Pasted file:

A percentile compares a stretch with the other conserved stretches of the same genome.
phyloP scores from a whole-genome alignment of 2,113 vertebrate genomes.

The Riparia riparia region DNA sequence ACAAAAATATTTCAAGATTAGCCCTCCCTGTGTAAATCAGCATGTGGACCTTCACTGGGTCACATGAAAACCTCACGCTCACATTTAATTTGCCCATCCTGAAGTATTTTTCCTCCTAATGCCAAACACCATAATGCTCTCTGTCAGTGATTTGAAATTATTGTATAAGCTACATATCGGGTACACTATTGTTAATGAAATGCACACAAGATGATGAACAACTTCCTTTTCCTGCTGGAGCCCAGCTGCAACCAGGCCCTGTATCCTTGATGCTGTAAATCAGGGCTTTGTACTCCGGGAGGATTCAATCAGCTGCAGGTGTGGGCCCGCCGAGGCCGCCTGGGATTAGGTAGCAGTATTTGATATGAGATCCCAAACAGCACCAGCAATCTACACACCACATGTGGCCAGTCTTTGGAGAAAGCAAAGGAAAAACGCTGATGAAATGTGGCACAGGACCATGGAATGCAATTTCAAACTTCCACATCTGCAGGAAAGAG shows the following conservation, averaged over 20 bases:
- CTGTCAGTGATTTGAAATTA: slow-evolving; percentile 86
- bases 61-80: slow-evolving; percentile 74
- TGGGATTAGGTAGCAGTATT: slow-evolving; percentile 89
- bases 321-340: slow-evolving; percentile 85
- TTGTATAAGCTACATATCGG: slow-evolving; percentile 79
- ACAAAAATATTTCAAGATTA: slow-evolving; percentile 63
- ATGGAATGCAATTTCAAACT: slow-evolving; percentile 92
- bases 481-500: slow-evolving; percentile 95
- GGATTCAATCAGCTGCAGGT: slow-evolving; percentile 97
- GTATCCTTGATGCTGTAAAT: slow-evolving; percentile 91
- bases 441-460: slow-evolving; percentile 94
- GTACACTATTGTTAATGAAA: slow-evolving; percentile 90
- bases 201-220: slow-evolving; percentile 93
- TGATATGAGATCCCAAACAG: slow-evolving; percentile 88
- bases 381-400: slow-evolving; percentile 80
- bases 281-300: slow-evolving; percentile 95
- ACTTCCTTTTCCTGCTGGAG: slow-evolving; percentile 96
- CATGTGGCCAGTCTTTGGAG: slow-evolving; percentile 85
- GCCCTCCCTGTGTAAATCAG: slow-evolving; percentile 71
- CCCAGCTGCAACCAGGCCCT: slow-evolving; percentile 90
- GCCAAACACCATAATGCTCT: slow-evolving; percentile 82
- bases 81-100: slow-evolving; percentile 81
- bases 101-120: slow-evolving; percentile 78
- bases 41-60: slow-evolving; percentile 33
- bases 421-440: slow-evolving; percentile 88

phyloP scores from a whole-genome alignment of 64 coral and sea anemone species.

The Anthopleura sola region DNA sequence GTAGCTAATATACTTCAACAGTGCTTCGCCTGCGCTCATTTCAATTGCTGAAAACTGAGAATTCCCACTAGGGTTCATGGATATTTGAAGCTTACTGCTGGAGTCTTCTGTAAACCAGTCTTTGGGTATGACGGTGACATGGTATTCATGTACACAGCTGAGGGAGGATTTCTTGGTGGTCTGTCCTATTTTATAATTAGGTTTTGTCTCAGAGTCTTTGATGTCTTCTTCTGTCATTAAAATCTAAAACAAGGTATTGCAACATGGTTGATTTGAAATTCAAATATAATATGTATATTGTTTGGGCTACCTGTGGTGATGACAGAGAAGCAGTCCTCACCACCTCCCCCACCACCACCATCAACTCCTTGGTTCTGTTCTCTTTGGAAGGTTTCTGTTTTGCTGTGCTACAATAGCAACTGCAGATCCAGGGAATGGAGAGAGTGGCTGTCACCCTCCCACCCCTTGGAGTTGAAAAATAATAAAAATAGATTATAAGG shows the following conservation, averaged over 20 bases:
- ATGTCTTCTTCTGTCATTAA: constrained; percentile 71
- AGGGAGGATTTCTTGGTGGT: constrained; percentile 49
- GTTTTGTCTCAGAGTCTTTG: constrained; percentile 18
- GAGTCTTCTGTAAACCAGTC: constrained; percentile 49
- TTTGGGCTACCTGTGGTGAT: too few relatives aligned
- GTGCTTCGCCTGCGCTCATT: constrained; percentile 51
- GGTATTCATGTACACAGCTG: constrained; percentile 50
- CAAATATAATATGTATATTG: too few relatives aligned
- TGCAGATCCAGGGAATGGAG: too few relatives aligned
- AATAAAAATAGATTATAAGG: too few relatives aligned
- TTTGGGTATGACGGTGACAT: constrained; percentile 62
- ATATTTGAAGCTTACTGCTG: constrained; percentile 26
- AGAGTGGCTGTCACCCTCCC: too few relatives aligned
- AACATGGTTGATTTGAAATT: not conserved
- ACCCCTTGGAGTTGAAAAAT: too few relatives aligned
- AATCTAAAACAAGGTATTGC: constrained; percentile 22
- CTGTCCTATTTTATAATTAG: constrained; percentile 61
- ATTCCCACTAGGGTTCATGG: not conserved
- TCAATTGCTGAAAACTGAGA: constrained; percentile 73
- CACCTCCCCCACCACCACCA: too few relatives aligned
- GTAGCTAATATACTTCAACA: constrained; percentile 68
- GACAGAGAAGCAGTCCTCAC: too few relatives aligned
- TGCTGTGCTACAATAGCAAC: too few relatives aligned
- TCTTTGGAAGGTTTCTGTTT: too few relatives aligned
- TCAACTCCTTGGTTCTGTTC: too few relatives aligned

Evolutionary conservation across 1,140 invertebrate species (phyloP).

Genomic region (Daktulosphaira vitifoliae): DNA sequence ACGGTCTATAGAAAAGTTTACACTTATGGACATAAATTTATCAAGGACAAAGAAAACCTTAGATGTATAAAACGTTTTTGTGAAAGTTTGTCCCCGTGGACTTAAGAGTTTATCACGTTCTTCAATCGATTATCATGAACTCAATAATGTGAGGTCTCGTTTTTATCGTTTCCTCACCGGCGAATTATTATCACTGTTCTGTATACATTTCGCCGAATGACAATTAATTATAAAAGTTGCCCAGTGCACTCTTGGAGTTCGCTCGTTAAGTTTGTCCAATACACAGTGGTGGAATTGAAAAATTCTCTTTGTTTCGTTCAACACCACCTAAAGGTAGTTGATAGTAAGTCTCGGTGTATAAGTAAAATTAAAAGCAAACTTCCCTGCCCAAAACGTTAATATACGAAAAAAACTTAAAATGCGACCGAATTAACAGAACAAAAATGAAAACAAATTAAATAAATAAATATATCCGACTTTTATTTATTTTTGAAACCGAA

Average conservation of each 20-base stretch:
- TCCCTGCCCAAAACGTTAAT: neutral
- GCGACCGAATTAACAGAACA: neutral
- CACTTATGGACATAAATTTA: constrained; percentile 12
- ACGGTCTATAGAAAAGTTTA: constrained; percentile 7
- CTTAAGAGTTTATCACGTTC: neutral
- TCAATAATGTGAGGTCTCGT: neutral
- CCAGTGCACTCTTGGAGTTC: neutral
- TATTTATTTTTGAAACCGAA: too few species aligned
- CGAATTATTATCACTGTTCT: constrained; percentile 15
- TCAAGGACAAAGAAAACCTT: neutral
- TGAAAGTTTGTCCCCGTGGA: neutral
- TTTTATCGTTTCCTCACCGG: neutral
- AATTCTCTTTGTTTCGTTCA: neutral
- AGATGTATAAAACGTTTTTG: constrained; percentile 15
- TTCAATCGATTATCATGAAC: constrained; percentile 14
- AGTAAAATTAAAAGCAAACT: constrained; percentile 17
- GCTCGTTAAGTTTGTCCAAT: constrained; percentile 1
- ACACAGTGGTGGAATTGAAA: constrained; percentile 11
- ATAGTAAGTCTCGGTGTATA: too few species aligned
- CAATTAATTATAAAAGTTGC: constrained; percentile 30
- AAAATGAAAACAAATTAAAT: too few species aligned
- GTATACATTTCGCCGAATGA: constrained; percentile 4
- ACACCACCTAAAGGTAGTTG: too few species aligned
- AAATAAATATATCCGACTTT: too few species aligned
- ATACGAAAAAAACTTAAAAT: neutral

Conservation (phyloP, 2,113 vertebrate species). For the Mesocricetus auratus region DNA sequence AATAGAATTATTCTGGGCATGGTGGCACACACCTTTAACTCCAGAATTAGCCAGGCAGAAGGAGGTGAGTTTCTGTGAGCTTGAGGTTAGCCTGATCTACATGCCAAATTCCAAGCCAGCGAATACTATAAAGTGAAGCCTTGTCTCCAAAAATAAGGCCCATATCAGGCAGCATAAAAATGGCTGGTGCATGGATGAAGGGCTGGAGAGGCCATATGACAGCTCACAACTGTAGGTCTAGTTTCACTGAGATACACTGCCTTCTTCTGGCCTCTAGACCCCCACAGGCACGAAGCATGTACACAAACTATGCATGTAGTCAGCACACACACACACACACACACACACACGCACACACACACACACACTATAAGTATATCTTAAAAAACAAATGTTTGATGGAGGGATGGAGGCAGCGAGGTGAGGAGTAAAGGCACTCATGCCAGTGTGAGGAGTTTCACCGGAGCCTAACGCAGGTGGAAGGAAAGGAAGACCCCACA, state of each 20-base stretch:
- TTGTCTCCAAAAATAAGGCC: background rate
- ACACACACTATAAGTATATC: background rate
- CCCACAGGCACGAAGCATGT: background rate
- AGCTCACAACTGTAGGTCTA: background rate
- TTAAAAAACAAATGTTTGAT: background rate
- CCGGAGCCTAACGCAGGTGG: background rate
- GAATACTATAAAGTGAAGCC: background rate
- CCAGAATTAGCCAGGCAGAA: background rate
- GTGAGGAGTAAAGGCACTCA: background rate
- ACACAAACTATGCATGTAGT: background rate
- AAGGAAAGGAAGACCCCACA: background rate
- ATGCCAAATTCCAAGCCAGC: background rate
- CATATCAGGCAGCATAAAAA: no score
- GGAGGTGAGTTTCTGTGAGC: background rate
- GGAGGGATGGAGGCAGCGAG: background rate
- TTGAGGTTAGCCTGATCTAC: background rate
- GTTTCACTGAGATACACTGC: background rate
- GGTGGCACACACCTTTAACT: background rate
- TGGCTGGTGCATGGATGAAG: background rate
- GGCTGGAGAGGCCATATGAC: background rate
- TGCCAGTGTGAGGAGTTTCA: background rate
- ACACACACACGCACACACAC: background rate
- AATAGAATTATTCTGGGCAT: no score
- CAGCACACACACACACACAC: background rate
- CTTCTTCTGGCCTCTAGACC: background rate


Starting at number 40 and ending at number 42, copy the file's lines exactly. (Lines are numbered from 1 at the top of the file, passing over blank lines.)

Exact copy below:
- AATAAAAATAGATTATAAGG: too few relatives aligned
- TTTGGGTATGACGGTGACAT: constrained; percentile 62
- ATATTTGAAGCTTACTGCTG: constrained; percentile 26